Watch: one day you'll be able to visit these man-made lakes in Sharjah

The lakes will be accessible to visitors in the future and are attracting wildlife, allowing nature to flourish

The lakes of Sharjah

The lakes of Sharjah
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The UAE has no dearth of stunning man-made attractions that pay tribute to and let you see nature –  from the Guinness World Record-breaking Dubai Miracle Gardens to the walkway that runs through the natural Jubail Mangrove Park.

And nature lovers will be thrilled to hear that there’s a new attraction in the pipeline – one that might be open to visitors in the near future.

Qatra Water Solutions, which manages, operates and expands wastewater treatment in Al Saja’a, has developed a man-made lake habitat in Sharjah that is approximately 2.5 kilometres long and 1 kilometre wide.

The site now provides habitat to more than 26 bird species, such as ferruginous ducks and the little grebe, and has become a stopover for migrating birds. It also hosts a range of species of dragonflies, butterflies, beetles, wasps, ants and more.

Meanwhile, the lakes’ sandy banks provides habitat for reeds, grasses, and large shrubs. Those behind the project hope to see more species flourish in the months to come.

The lakes are private at the moment as they are “too wild for pedestrian access”. However, there is talk of opening it up to the public in the future. “In the coming months, we will work to enhance it, so visits can be organised for schools. Our plan is to build a walkway around the lakes for easy access to visitors.”

The creation of the series of lakes, located around its Al Saja'a wastewater plant, began with the construction of the plant in 2015, with the intention of storing treated water by pushing sand with bulldozers and bringing in a pipeline.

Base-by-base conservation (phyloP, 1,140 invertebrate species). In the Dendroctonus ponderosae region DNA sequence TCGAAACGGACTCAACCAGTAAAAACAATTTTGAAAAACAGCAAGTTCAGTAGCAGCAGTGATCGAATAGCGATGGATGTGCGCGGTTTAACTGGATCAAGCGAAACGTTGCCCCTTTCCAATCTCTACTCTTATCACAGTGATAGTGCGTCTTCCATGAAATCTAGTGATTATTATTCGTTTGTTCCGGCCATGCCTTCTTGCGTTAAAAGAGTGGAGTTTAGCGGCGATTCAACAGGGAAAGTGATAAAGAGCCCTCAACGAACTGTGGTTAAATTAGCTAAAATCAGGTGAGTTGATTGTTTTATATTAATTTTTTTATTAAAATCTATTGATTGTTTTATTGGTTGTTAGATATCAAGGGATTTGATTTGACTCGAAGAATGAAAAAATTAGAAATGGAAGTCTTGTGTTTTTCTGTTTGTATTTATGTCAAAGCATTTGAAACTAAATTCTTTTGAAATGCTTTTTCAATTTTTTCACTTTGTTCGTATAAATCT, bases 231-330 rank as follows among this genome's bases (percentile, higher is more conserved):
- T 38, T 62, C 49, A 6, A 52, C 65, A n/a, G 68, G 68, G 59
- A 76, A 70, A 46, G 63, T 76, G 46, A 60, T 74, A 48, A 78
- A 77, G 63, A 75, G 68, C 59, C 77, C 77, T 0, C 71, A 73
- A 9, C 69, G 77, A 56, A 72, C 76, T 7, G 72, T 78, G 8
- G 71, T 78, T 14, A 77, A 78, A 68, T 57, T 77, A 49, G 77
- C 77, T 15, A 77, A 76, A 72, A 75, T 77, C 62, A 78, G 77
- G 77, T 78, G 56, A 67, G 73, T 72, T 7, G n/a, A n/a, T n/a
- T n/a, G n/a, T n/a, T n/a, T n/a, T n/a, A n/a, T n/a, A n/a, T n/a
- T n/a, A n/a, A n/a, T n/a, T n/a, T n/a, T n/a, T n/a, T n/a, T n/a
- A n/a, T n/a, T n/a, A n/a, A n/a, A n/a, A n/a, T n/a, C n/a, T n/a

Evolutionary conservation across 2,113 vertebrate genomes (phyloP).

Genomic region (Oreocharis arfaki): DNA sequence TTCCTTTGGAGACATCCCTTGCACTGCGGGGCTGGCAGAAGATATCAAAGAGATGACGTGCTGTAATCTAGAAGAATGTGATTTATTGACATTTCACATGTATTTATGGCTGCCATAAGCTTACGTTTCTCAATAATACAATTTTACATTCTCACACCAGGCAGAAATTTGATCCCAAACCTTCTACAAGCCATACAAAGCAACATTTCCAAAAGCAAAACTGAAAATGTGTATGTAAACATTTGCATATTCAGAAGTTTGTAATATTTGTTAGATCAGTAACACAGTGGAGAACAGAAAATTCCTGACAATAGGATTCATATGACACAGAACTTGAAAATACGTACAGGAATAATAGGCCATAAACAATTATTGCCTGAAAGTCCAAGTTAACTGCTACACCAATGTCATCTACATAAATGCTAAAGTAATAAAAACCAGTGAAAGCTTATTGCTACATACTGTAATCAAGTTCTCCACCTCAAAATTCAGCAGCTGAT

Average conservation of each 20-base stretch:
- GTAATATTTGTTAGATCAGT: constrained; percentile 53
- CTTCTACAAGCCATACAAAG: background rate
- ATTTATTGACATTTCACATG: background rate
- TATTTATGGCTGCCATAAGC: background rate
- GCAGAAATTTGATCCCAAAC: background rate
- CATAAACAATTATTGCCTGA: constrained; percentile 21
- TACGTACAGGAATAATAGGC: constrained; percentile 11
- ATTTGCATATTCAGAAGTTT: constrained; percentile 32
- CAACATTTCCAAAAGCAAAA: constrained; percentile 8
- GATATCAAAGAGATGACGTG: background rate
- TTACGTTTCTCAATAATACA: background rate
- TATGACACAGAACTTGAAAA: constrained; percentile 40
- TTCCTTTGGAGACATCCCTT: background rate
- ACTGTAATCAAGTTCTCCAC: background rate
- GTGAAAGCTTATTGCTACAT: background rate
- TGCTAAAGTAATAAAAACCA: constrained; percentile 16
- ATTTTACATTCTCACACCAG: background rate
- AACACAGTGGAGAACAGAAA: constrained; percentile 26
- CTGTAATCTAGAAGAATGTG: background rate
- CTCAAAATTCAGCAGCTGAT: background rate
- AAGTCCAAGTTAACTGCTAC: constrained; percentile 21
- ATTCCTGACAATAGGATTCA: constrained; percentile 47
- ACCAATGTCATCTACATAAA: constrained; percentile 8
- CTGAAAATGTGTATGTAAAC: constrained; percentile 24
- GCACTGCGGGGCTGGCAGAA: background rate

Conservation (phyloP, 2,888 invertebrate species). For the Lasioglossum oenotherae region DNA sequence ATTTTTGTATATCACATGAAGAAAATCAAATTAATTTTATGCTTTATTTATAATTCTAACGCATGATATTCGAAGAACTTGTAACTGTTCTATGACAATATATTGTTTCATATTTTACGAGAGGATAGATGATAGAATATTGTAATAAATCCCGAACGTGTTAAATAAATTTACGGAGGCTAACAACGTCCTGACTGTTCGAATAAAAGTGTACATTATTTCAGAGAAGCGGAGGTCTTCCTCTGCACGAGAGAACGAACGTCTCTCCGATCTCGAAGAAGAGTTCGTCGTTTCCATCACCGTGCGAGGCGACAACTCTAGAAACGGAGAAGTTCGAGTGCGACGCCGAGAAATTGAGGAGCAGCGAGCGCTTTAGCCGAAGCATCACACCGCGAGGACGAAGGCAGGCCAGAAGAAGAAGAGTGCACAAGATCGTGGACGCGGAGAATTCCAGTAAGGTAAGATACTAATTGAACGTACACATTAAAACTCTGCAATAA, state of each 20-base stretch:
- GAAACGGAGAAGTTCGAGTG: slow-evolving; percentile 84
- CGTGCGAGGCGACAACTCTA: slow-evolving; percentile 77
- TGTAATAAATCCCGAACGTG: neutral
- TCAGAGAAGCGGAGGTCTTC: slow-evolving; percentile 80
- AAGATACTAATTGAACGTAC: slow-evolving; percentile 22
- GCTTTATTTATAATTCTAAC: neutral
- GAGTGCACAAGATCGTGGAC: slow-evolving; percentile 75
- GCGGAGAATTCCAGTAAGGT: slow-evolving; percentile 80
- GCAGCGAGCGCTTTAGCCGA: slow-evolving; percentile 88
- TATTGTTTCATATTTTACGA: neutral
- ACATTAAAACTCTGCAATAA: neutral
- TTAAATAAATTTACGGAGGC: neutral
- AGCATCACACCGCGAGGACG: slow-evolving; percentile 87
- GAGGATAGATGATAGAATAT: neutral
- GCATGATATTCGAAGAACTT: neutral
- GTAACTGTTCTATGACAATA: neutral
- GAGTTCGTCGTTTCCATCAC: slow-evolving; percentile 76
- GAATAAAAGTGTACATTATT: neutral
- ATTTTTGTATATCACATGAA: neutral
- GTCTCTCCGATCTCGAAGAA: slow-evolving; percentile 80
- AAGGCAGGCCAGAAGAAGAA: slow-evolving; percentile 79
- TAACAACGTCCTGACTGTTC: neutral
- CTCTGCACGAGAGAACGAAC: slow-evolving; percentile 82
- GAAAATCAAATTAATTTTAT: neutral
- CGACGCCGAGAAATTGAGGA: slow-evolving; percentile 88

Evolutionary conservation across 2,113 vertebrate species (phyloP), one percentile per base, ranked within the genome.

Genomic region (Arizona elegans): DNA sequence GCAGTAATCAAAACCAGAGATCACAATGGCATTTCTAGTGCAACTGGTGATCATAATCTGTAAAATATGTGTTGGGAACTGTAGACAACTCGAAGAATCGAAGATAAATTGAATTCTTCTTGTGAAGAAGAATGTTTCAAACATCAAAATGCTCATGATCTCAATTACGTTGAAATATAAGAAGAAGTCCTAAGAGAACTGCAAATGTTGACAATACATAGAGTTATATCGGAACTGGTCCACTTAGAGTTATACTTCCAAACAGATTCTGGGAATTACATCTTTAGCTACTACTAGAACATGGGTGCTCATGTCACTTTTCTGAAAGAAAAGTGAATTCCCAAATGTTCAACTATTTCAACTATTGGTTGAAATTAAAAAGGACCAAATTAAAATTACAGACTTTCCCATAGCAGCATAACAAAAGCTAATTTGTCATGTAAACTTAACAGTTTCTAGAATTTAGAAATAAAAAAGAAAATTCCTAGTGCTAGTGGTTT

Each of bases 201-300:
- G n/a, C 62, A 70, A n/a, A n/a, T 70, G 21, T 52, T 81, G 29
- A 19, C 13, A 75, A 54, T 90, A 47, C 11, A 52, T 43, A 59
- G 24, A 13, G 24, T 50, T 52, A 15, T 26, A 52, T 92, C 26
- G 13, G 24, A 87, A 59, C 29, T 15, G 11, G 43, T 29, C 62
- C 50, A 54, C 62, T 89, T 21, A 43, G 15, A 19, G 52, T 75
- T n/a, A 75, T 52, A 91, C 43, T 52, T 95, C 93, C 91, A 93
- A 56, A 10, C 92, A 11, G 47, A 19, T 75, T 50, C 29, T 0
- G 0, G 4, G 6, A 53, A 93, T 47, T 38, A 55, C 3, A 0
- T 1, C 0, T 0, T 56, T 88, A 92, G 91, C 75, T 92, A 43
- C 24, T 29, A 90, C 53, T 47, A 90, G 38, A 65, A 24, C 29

“At first, these lakes were created for a technical necessity; Al Saja’a wasterwater plant is located inland and too far away to dispose of the clean water to the sea,” says Gurvan Dersel, general manager at Qatra Water Solutions.

“But over time, unexpected and exceptional wildlife developed by itself, without any intervention. It became clear it was more important and served a greater purpose. So its role has now been transformed to an environmental one in the area.”

In 2018, additional lakes were added with a more environment-friendly design, including shallow water, to attract more birds. There are now 10 lakes in the area.

According to Dersel, it took a year before it started to really become green, and now they see fauna visiting regularly. “The habitat has also attracted many endangered and migrant species that are extremely rare for this region,” he adds.

“We are letting nature do its job. Without any intervention, just by storing the treated water in an open environment, we have contributed to growing a habitat for different species. Working towards a greener earth should be an important project for every organisation and individual. When you see all this wildlife in front of your eyes, in total peace with no human disturbance, the serenity is reward enough for maintaining these lakes,” says Dersel.

More information on the wildlife is available at